B3, open just a few months, had added, among other things, 18 burgers, three grilled-cheese sandwiches and six (yes, SIX) versions of macaroni and cheese to the large menu.
The restaurants design is modern, if not a little confusing: One wall is covered with antique-looking clocks. The color scheme is contemporary with dark wood and muted colors, and tall windows look out onto the busy street. There are three large TV screens playing sports, Muzak in the background and a mix of hipsters and retirees.
With a familiar array of breakfast items, a few unusual choices stand out: Banana Nutella crepes, hash that includes eggplant and a gyro omelet might be for the brave ($9.50 to $11.50). Old reliables such as a Belgian waffle, andouille sausage scramble or smoked salmon omelette are also available. For the kids, Mickey Mouse pancakes ($6 including bacon and a small beverage) could be a hit.
They also have beer, wine and cocktails.
My husband, Tom, and I went in to try one of their burgers. I was pleased to read that their brioche buns come from the Macrina bakery in Seattle and their beef is ground in-house. I ordered the California burger ($12), which is beef, cheddar, guacamole, bacon and tomato. The thick bacon was good and smoky. The generous portion of house-made guacamole was great: bright and fresh with large chunks of avocado and onion, cilantro and a hint of heat.
My burger was good, too. I liked the fact that you could bite into it and not have the juice (or grease) run through your fingers to pool on the plate. I seem to run into an overabundance of greasy burgers of late and this was a nice change.
With burgers you get a choice of salad, soup, tiny fries (which are basic skinny fries), sweet potato fries or homemade chips. I had the sweet potato fries. They were super crisp, sweet and, just like the burger, not greasy. I pushed my fries to the side to check the paper underneath and there were no telltale grease marks.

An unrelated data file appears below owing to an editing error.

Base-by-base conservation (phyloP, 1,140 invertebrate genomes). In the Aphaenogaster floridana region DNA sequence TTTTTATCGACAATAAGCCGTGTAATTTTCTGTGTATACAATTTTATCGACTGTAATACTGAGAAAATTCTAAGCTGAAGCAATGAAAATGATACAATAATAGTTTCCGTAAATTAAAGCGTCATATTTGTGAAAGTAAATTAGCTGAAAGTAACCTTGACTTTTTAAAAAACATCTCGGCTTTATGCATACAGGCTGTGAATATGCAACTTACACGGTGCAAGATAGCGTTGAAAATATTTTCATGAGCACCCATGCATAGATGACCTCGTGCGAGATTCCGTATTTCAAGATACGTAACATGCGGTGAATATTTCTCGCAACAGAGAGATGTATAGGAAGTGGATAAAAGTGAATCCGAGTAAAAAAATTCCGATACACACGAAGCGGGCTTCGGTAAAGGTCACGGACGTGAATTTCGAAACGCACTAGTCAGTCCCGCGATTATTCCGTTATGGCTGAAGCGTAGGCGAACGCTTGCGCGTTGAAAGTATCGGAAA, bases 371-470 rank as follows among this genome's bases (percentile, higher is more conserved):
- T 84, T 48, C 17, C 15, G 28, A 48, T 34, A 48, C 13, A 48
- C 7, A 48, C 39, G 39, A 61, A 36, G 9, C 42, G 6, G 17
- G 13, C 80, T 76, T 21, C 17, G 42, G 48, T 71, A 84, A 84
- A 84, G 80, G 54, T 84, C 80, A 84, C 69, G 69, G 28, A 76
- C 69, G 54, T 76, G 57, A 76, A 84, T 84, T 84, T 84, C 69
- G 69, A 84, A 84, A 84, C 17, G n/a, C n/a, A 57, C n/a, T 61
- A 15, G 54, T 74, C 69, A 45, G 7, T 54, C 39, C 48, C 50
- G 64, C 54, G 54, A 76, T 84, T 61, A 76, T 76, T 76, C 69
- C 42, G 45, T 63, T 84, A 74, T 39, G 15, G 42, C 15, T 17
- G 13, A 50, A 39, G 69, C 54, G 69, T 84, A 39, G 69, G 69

Tom liked his West Coast stacker ($13), a burger with andouille sausage, white cheddar, caramelized onions and dijonaise. His was a little drippy, but that was from the melting dijonaise and the sausage. His choice of accompaniment was the soup of the day, lentil. It had a strong tomato base with plenty of lentils and lots of flavor. His only disappointment was that the soup was on the lukewarm side.
The rest of the menu included typical entree salads: garden, Caesar, spinach and Santa Fe. Not typical were the choices from the “Mac Bar”: too-much-cheese mac, bacon jalapeno mac and pork belly mac ($7 to $8). Side dish choices include truffle fries, bacon and cheese fries and fried pickles.
It was nice to see that gluten-free bread is an option, as well as chicken breast substitutions for some burgers and veggie, shrimp and turkey options.
Our service was adequate, nothing fabulous, but nothing bad.
One thing I did note was that there were several people eating alone. A wall of seating accommodates solo diners really well, and I don’t usually notice that. I tried to imagine dining here alone, which is something I never do, sitting comfortably, undisturbed, having lunch and maybe reading, as a few of them were. I could see myself doing that.
But, upscale breakfast cafe? Bistro? Burger bar? I can’t quite put my finger on the best way to describe B3 but there is such an interesting menu plus a non-definitive atmosphere, I’d have to say that you need to try it yourself to see if it suits you. Everyone there when we had lunch was well pleased, including Tom and me.
Breakfast and Burger Bar
4027 196th St. SW, Lynnwood, 425-672-3666
Hours: 7 a.m. to 10 p.m. daily
Specialty: Breakfast and burgers
Vegetarian options: Yes
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